Then there’s Lamar Odom’s answer to the same question.

“If we can get them out of the game early, if we can seize the momentum and make it kind of quiet in there really early, their crowd can work against them,” said Odom. “You know how the crowd gives the home team energy? If we can take the crowd out of the game, we can sap the energy.”

Particularly since OKC hasen’t hosted a playoff game, one wonders?

“Yeah because they don’t know what to expect, they haven’t seen a lot of games like that before,” the lanky lefty continued. “If we can come out and execute, get some dunks and layups early, knock down our open shots hopefully we can take their energy.”

Maybe none of that matters at all. Maybe offensive execution and the continued defensive energy that both teams showed in Los Angeles is really what will decide the game.

But let’s keep an eye on that home crowd, and L.A.’s early offense. We’ll have an answer soon.

Phil Credits Bench, Still Wants More
The performance of L.A.’s bench in Game 2 of the team’s First Round series wasn’t particularly notable on paper, much like in Game 1. Lamar Odom, Jordan Farmar and Shannon Brown combined for 15 points, 14 rebounds, four assists and two steals, making 6-of-17 shots (Odom was 2-for-9).

That was more than the Thunder’s bench had to offer, however: 12 points, nine rebounds, two steals from Eric Maynor, Nick Collison and Serge Ibaka (who did have seven major blocks).

What does Phil Jackson expect now that the Lakers head to Oklahoma?

“I actually think we have to play our bench more on the road,” he said. “(The bench) has to give us a little more of a bump out there, (but we) have to give them credit, they’ve held their own against the Oklahoma bench. We’ve really survived that well.”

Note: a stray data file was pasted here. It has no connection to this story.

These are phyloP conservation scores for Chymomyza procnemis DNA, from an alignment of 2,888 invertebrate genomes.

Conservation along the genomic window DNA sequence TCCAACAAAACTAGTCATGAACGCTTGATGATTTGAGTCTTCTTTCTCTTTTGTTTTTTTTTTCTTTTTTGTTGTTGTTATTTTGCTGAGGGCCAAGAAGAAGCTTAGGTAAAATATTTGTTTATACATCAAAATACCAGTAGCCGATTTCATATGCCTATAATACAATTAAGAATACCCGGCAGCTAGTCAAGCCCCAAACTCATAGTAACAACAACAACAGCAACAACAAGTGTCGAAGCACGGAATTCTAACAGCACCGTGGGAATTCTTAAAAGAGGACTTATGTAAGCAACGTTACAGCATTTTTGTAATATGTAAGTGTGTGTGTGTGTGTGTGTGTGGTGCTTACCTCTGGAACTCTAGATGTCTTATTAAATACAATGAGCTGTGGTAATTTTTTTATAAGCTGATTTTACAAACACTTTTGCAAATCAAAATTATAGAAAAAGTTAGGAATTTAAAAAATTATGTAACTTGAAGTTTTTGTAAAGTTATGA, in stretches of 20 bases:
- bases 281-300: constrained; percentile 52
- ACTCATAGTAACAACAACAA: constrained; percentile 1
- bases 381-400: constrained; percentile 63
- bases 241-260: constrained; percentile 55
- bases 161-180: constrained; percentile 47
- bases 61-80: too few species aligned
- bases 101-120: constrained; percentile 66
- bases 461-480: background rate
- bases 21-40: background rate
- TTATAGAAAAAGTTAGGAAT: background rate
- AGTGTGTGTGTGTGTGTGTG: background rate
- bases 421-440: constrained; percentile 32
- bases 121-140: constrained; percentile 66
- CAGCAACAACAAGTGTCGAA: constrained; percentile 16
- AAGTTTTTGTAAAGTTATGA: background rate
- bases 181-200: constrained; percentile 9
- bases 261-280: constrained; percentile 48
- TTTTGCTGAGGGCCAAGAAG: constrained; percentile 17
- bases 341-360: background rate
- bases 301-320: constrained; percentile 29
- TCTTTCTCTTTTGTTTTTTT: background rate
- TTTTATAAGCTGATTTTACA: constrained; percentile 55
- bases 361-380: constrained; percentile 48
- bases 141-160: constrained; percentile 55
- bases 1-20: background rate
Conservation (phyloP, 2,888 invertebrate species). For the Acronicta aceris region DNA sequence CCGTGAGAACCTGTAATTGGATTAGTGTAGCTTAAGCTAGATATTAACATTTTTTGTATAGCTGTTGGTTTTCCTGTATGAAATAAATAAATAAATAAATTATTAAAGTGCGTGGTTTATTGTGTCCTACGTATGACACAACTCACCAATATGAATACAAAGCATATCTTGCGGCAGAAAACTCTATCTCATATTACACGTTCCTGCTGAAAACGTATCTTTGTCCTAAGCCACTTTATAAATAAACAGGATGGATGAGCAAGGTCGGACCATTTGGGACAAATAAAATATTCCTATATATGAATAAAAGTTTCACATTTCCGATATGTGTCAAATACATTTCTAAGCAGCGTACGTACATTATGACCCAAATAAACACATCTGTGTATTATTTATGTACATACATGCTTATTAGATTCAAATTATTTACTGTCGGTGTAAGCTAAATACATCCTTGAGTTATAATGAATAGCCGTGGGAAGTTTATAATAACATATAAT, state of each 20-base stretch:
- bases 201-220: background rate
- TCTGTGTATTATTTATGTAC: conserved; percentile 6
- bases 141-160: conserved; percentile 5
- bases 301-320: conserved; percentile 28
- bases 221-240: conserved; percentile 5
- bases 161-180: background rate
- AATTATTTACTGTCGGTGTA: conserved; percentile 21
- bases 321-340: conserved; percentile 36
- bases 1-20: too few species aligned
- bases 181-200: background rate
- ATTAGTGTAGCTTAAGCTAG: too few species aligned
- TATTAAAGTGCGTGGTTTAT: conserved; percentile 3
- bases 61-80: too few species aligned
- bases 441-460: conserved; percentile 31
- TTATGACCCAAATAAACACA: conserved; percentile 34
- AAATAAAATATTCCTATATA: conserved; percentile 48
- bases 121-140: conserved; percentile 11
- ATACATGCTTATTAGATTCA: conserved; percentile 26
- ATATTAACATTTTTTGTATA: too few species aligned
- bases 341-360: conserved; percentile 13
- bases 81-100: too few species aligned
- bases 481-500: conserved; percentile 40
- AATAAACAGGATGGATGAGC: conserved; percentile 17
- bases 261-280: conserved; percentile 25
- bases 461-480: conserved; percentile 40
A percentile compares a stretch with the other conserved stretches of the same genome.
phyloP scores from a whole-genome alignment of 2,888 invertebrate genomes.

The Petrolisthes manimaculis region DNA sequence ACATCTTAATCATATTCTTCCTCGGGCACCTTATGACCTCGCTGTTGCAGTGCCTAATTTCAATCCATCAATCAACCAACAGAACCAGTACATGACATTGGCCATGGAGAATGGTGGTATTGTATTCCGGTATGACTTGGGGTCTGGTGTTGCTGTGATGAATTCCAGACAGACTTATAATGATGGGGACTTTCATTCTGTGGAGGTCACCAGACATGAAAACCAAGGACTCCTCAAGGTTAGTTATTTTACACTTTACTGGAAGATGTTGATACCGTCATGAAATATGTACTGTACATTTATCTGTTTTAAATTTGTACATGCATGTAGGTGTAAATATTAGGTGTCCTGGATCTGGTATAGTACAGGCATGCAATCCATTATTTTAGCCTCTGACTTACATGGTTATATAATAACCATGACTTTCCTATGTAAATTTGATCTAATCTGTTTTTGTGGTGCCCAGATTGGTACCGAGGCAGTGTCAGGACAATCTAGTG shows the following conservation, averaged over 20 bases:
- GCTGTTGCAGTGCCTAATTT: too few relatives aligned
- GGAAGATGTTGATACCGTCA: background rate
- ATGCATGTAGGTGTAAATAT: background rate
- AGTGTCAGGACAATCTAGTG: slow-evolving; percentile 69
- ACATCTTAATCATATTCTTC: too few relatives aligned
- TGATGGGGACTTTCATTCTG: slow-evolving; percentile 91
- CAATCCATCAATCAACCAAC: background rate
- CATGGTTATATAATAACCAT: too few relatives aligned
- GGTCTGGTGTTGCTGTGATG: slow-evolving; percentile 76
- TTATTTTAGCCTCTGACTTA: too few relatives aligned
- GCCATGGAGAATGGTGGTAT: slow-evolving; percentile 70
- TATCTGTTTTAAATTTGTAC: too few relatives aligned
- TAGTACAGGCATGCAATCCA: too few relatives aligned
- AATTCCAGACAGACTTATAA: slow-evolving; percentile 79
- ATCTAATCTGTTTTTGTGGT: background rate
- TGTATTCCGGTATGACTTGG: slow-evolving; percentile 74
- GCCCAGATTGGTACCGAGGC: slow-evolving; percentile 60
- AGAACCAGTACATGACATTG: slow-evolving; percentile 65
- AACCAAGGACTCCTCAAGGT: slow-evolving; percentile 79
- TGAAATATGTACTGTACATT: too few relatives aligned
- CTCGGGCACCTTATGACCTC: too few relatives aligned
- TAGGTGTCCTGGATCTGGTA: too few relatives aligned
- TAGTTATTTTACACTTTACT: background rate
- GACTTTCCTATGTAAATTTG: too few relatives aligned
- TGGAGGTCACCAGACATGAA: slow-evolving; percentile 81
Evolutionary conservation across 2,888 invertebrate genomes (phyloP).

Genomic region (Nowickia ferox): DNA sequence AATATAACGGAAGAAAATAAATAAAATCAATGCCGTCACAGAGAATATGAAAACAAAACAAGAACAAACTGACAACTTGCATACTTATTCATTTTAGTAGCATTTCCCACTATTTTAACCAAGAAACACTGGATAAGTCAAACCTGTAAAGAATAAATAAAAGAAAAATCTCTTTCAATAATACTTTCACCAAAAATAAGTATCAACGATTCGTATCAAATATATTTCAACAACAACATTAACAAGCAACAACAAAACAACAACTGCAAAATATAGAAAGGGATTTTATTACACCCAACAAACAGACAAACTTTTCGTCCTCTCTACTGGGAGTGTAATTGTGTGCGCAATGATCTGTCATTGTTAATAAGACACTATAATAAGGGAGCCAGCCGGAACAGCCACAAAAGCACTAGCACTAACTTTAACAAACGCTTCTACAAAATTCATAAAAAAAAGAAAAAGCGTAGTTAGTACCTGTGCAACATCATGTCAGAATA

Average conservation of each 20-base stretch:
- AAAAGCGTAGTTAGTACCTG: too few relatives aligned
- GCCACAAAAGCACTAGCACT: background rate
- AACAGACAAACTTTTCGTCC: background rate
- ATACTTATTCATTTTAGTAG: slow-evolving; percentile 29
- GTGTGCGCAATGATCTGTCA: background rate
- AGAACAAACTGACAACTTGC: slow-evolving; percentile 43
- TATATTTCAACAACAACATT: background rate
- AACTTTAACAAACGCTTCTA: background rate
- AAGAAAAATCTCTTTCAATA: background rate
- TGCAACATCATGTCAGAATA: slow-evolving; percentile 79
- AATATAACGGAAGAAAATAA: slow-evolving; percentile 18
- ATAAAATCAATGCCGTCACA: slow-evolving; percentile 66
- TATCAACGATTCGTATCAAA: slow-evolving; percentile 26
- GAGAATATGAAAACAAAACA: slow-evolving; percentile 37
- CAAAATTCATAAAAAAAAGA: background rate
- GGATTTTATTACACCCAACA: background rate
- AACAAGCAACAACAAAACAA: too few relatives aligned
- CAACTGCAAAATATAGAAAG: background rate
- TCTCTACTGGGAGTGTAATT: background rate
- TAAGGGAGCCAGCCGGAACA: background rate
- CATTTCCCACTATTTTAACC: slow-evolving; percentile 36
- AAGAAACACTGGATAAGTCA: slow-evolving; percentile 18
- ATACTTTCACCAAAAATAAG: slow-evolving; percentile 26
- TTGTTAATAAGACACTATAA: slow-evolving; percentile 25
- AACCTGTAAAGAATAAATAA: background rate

Jackson, of course, does want more particularly from Odom.

“Lamar has to give us an imprint on the ball game,” he said. “It’s an understanding of what the game is. Opportunities (for) shots, little things like that, pockets he finds for penetration. And then the ball movement that he can create by his penetration.”

Of this, Odom’s well aware.

“I’ll find it,” he said. “I want to get myself going offensively.”

Bynum A Bit Tender … As Expected
Andrew Bynum’s Game 2 production didn’t match the 13 points, 12 rebounds and four blocks he offered in Game 1 despite not playing for almost a full month. Instead, the Thunder completely packed the paint, and limited Bynum to six points with 10 boards and a block in 31 minutes.

This was no cause of concern for Phil Jackson, however. Neither was the fact that Bynum sat out Wednesday’s practice in favor of treatment for his Achilles, which was a bit sore. As team spokesman John Black confirmed, that was not a surprise, and Bynum will start against OKC on Thursday.

Craig Calloway Nails Mirage Half Court Shot

60223715Craig Calloway, a 29-year-old transportation electrician from Compton, California, stepped up and buried the biggest shot of his life, from half court, on Tuesday night before the fourth quarter of L.A.’s win over Oklahoma City.